The impact of COVID-19 on the aviation industry more than halved the profit of the company operating Canberra Airport in 2019-20, according to documents lodged with the corporate regulator.
The directors’ and financial report of the Snow family’s Capital Property Finance Pty Ltd reveals just how much the pandemic eroded the airport’s financial position and hurt the business.
In 2019-20, revenue from operations at the Airport fell to $275 million from $297 million the year before. Profit after tax was $97 million, down almost 60 per cent from $242 million in 2019.
But the company did pay the Snow family a $60 million dividend for the year — up from the $15 million received the previous year.
Managing Director Stephen Byron said in the directors’ report that the Airport observed a decline in air passenger traffic from March 2020 onwards which reduced aeronautical and associated property revenues and resulted in a decline in the investment property valuation of the terminal precinct.
But he said lease income relating to office and retail investment property was not materially impacted by the pandemic.
He added that the directors believe the company will continue as a going concern and be able to pay its debts after securing an increase to its undrawn facility during the year, and taking into account its liquidity position and COVID-19 impacted projected results for the 2020-21 year.
Current borrowings increased in 2019-20 to $292 million from $204 million the year before.
The pandemic’s travel restrictions and border closures slashed the number of flights in and out of Canberra to only a handful and forced closures on some days, and the airport is still recovering as restrictions continue to ease and flights are restored.
Many of the businesses servicing the airport had to close and Mr Byron said in his report that the airport provided rent relief to its tenants beyond the minimum by the National Cabinet’s Mandatory Code of Conduct.
The company also qualified for the Federal Government’s extension of JobKeeper to 31 March 2021 so businesses that are significantly affected by the pandemic can stay afloat and continue to pay staff.
Mr Byron said that amid the ongoing uncertainty the timing of the recovery of aviation business operations was difficult to predict and the airport would continue to cut its costs through periods of low activity.
But the company planned further investment at the airport site, primarily in commercial office development.
The company’s property arm including the Brindabella Business Park, the Vibe Hotel and Majura Park retail precinct.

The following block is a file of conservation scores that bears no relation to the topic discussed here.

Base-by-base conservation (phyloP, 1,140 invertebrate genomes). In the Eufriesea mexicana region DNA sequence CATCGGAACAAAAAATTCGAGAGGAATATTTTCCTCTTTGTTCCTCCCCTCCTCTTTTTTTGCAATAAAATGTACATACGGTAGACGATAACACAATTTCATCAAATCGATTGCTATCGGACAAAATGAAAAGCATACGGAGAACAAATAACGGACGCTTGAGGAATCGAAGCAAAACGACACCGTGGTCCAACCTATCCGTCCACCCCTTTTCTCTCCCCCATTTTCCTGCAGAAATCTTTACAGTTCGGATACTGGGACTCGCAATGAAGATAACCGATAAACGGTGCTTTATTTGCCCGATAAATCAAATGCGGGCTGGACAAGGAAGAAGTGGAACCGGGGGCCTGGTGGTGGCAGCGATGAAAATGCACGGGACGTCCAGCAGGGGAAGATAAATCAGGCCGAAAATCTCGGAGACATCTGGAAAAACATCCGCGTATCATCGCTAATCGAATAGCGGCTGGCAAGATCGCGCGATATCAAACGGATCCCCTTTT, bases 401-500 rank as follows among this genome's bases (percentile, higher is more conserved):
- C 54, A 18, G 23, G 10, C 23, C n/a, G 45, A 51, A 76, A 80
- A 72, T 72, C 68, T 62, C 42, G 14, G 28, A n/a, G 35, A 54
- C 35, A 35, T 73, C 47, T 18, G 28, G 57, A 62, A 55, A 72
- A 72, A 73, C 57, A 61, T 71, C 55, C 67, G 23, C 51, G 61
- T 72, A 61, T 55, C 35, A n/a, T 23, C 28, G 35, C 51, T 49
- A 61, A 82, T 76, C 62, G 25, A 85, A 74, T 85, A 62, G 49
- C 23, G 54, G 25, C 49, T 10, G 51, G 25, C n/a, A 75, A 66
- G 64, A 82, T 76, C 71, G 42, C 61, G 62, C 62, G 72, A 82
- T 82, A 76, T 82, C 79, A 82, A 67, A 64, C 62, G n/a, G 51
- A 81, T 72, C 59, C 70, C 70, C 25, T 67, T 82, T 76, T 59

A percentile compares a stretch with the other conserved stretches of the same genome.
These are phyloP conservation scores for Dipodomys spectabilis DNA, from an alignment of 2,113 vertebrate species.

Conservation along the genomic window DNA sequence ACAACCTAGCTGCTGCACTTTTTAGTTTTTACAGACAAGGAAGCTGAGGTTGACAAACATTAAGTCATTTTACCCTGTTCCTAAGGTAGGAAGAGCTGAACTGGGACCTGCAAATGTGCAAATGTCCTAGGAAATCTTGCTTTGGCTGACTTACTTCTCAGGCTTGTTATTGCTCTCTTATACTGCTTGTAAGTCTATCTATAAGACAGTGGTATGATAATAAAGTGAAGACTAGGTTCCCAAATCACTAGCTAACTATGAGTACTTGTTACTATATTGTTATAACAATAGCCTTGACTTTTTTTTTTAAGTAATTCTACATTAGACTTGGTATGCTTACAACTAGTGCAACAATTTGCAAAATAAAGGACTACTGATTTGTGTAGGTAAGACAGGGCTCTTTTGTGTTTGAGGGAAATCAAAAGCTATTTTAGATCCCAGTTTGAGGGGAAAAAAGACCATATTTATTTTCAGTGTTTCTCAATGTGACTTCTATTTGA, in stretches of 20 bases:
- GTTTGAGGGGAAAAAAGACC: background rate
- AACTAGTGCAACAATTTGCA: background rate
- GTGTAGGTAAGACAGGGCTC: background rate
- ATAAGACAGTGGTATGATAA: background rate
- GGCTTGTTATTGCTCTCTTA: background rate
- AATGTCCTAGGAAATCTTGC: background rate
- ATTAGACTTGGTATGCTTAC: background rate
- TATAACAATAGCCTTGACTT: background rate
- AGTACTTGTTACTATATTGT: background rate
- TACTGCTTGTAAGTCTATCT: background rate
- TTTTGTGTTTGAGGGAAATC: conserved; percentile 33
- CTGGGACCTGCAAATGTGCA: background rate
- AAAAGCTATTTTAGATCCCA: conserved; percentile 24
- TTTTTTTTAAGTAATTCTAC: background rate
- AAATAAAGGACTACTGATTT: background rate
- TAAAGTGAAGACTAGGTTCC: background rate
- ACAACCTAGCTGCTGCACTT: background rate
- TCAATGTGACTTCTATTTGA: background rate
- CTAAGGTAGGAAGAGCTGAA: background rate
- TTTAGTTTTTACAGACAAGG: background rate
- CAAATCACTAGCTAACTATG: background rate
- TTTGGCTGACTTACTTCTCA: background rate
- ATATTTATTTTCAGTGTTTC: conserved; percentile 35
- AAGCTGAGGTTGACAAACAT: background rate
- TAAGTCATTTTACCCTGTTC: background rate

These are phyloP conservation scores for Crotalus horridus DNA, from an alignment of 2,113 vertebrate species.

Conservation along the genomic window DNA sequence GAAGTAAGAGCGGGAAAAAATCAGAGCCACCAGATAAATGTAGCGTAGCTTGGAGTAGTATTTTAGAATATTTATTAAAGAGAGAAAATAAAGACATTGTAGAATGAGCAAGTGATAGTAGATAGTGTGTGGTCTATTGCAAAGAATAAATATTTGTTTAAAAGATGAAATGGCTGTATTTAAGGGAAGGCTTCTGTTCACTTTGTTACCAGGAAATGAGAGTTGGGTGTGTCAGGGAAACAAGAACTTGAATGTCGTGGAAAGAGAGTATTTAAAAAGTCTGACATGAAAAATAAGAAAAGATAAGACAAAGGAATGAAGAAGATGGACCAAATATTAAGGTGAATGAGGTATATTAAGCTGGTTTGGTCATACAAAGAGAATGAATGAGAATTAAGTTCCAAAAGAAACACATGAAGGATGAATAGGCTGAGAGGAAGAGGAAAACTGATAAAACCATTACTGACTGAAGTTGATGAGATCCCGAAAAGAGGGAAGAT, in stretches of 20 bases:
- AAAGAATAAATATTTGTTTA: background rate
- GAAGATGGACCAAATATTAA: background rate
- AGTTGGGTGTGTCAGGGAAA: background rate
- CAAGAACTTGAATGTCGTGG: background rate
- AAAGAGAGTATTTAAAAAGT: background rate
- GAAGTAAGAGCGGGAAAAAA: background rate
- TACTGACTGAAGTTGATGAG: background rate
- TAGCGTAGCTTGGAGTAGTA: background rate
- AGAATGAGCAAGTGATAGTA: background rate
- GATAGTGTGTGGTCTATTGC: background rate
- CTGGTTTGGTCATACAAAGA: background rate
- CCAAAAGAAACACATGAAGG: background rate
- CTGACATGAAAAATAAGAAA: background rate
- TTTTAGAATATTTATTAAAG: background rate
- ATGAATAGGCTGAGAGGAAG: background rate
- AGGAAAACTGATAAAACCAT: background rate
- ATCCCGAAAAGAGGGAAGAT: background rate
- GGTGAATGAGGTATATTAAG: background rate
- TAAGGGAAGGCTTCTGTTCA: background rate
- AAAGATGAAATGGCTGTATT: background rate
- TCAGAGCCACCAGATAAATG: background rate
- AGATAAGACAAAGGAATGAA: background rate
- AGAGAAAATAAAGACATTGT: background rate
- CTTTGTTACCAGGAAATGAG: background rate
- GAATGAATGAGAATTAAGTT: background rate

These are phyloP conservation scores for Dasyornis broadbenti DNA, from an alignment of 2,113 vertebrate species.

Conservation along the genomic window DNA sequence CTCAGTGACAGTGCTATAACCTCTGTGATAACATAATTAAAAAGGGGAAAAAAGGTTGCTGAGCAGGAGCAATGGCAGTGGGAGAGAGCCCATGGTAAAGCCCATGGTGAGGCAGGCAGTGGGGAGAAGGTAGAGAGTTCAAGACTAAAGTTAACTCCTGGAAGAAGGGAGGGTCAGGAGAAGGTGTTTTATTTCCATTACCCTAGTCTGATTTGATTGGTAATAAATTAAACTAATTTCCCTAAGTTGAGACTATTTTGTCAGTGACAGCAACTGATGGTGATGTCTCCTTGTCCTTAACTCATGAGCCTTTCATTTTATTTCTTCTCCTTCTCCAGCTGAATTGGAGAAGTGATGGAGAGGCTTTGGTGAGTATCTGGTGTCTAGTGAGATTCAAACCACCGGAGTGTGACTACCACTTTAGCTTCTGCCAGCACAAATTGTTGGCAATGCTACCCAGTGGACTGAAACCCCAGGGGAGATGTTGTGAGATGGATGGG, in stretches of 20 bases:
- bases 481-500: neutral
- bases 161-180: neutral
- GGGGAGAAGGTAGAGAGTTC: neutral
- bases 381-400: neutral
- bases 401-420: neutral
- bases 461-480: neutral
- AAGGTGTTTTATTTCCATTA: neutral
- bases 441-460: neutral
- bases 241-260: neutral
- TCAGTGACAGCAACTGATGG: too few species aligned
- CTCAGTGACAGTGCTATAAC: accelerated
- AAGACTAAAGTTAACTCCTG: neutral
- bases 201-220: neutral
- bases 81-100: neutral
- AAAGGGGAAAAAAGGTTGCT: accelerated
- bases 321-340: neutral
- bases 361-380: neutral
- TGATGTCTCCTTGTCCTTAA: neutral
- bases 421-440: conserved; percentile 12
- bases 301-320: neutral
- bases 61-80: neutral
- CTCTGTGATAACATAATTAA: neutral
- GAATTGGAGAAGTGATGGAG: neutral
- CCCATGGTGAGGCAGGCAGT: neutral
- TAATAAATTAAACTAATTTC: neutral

Despite a tough year and more pain to come, the overall health of the company is reflected in its strong balance sheet, with net assets of $2.55 billion and total borrowings of almost $1.5 billion.
Head of Aviation Michael Thomson said the Airport was now operating at about 19 per cent of capacity for this time of the year, with about 110 flights a week, and next week that would rise to about 150, or about 38 per cent.
It’s a far cry from August when Mr Byron warned that the Airport would have to shut down its operations completely if a way to boost domestic aviation could not be found by 1 October.
At that time, Mr Byron had said the airport was operating at only 1 per cent capacity with less than 100 passengers a day after states closed their borders due to COVID-19 outbreaks in NSW and Victoria.
Mr Thomson said both flight capacity and numbers were starting to pick up.
”We are seeing more people through the terminal as well, for pleasure but also business. It’s time for people getting back into the office,” he said.
Flights were available to most capitals, and there should be an increase soon on the current 21 flights to Sydney, and the number to Melbourne will jump from the eight now scheduled once that border opened, Mr Thomson said.
Canberra Airport has also pursued a strategy of cultivating regional tourist destinations such as Newcastle, Port Macquarie, Ballina/Byron, the Sunshine Coast, Cairns and Hobart, and securing new regional carriers such as Link, Fly Pelican and Alliance Airlines.
Mr Thomson said airport businesses were also benefiting, with the COVID-delayed Capital Brewing bar opening last Friday, coffee shops extending their hours and other restaurants looking at reopening soon.
He said the 20-year Master Plan still stood but there might be some changes regarding international routes, with New Zealand more of a priority than China.
The Airport still hoped to welcome Singapore Airlines back when conditions eased and was pushing hard for a NZ route as soon as quarantine requirements were lifted.